Have You Heard the Nesting Bird?

Have You Heard the Nesting Bird?

by Rita Gray, Kenard Pak
     
 

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In this nonfiction picture book for young readers, we learn just why the mother nesting bird stays quiet and still while sitting on her eggs. Shh. . . .See more details below

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Overview


In this nonfiction picture book for young readers, we learn just why the mother nesting bird stays quiet and still while sitting on her eggs. Shh. . . .

Editorial Reviews

Publishers Weekly
12/16/2013
Layering delicate leaves and branches in green-browns, gold-greens, and touches of scarlet, newcomer Pak gives Gray’s (One Big Rain) story about nesting robins a quiet, measured dynamism. The restraint of the artwork dovetails nicely with the story’s themes: caretaking, which is what the nesting robin is doing, and observation, which is what a human boy and girl are doing. The two talk about the birds they see, some of which are voicing their characteristic calls (“Sparrow makes a simple jingle./ chiddik, chiddik/ Swallow slides from under a shingle./ ha-ha-chit-chit-chit”). One bird, though, is mysteriously silent. “ ‘Not a single tweet or trill.’/ ‘This nesting bird is so still!’ ” The secret to the robin’s long stay on her nest is revealed as a dialogue between the sounds coming from the nest (“Tapping Cracking”) and the children’s observations (“The bird is starting to move around!”). It’s a fine first book about watching living beings in the wild, and it also serves as a beginning birders’ guide, identifying the features and cries of common backyard birds. Ages 4–8. Author’s agent: Fiona Kenshole, Transatlantic Literary Agency. (Mar.)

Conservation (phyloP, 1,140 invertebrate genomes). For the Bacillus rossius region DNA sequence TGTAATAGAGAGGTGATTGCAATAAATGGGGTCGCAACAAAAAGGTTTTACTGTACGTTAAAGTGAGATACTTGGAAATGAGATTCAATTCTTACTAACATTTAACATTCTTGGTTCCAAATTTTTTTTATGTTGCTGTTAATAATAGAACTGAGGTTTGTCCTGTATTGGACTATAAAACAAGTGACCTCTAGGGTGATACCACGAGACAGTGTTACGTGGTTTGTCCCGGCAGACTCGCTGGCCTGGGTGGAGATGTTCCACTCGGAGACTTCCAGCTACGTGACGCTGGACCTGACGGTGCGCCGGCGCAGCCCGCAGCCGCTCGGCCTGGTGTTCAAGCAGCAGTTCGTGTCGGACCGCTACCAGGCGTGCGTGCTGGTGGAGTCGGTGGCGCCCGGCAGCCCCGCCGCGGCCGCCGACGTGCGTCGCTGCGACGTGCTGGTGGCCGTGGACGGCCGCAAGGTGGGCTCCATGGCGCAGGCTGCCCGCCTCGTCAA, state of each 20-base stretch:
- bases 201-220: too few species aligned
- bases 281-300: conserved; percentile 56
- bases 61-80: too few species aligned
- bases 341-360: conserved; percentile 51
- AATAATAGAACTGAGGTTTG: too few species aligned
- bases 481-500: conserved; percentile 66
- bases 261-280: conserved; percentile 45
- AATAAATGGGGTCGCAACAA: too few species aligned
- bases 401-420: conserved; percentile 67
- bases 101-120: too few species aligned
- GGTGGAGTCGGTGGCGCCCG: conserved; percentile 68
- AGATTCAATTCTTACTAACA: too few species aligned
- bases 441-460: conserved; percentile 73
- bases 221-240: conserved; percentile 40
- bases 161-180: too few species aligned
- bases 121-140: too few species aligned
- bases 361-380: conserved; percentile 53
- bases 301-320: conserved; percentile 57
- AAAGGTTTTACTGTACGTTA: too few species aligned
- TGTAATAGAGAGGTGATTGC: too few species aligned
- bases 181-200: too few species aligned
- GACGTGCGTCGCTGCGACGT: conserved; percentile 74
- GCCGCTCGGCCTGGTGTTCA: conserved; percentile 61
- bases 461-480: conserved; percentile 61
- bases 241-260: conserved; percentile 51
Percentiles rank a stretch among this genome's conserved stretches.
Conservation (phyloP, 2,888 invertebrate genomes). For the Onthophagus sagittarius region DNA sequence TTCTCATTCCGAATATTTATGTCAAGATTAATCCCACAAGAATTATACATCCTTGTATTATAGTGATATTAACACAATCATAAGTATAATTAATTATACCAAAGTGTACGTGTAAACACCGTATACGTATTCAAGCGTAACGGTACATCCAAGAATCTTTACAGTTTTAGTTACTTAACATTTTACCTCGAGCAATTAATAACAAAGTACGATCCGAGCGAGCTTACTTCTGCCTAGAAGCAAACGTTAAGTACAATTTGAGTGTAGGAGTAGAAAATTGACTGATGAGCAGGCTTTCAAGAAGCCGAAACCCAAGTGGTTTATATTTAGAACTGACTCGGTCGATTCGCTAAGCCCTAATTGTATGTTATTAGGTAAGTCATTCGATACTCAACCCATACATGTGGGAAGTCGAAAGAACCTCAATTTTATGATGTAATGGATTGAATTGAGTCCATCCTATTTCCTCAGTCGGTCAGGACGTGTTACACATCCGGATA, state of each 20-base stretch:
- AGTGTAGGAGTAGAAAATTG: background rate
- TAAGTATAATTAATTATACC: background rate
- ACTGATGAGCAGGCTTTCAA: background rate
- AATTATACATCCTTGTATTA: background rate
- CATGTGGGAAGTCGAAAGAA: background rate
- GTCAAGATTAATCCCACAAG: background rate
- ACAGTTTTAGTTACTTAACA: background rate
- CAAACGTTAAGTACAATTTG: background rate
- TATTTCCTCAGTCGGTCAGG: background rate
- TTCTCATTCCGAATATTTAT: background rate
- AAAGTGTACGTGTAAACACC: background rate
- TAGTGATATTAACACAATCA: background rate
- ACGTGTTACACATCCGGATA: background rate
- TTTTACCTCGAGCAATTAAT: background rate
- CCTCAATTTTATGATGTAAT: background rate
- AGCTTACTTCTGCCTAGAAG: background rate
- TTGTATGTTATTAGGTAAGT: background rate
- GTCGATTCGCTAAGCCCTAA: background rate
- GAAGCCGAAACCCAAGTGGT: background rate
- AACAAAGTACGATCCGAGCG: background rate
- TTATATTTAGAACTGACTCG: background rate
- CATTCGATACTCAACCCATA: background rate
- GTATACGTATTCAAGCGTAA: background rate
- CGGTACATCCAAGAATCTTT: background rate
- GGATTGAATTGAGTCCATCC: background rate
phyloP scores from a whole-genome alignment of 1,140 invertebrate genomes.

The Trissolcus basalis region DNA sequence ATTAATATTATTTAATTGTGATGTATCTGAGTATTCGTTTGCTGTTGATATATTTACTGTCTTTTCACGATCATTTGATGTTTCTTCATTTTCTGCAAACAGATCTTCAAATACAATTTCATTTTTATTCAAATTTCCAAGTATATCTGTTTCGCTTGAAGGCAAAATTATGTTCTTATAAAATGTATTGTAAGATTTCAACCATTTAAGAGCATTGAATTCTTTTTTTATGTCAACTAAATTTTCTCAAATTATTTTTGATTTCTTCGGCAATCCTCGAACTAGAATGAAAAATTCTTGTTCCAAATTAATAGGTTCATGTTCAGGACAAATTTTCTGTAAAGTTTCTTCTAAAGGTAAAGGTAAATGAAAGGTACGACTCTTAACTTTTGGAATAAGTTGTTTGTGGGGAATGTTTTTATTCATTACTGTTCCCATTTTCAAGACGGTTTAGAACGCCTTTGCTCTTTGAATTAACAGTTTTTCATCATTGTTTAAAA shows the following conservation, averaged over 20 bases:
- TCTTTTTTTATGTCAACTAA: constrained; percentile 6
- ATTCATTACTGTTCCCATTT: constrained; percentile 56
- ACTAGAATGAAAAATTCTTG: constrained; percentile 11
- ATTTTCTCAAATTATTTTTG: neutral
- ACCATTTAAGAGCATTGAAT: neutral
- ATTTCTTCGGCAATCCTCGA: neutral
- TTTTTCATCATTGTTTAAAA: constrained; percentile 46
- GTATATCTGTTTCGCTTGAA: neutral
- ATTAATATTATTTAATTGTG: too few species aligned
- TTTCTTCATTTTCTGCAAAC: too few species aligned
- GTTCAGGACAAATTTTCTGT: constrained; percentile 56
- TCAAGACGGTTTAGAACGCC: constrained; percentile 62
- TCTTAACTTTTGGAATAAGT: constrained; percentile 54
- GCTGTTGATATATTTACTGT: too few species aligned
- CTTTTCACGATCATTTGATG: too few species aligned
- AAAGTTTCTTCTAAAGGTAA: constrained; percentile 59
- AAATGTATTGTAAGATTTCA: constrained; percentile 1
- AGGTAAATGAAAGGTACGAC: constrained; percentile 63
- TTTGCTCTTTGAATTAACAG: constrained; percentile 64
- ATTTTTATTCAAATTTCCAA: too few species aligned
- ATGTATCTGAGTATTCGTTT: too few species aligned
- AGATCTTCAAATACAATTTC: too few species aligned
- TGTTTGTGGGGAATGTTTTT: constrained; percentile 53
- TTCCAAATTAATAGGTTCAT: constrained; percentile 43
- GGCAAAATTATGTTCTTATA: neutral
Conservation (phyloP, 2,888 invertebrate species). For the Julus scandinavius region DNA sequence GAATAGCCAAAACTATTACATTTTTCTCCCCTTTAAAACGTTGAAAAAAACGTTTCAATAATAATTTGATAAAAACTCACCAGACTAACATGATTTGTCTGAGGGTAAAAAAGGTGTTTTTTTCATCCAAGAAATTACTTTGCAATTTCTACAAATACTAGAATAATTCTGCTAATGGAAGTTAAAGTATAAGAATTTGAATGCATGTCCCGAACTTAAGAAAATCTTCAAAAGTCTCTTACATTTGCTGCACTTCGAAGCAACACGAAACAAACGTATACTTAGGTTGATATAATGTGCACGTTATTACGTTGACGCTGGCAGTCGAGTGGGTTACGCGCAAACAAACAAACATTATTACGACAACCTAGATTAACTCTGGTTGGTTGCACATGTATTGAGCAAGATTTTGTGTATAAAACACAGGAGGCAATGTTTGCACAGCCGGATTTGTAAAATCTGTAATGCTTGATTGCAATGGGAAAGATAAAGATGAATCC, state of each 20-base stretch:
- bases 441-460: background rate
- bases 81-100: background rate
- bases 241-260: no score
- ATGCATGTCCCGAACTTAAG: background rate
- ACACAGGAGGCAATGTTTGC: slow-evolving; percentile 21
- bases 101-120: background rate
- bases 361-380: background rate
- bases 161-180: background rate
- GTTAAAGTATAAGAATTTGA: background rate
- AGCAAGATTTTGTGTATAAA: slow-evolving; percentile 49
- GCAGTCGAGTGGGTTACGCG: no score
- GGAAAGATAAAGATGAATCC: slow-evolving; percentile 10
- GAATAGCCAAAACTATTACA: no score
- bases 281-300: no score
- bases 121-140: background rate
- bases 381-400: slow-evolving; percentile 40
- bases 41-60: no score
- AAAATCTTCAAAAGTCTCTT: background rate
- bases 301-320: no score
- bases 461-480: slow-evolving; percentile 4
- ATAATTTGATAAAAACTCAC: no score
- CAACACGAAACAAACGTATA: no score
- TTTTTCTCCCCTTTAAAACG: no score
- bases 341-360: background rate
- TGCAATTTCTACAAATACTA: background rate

From the Publisher

"The pleasing text is well constructed, with rhythm and rhyme altered in different types of stanzas and distinctive birdsongs included in the verse. . . . A beautifully crafted, informative picture book."
Booklist, starred review

"This charming and unusual nature story contributes something new to the overstuffed field of bird-related picture books. . . . As welcome as the robin in springtime."
Kirkus, starred review

"The restraint of the artwork dovetails nicely with the story's themes: caretaking. . . and observation. . . A fine book about watching living things in the wild, and it also serves as a beginning birders' guide, identifying the features and cries of common backyard birds."
Publishers Weekly

"[A] lovely introduction to common neighborhood birds."
School Library Journal

"With its many birdcalls that invite imitation, the text is enjoyable in its own right, as are the softly texture, earth-toned setting in which children and birds enjoy each other's company."
Bulletin

Children's Literature - Debra Lampert-Rudman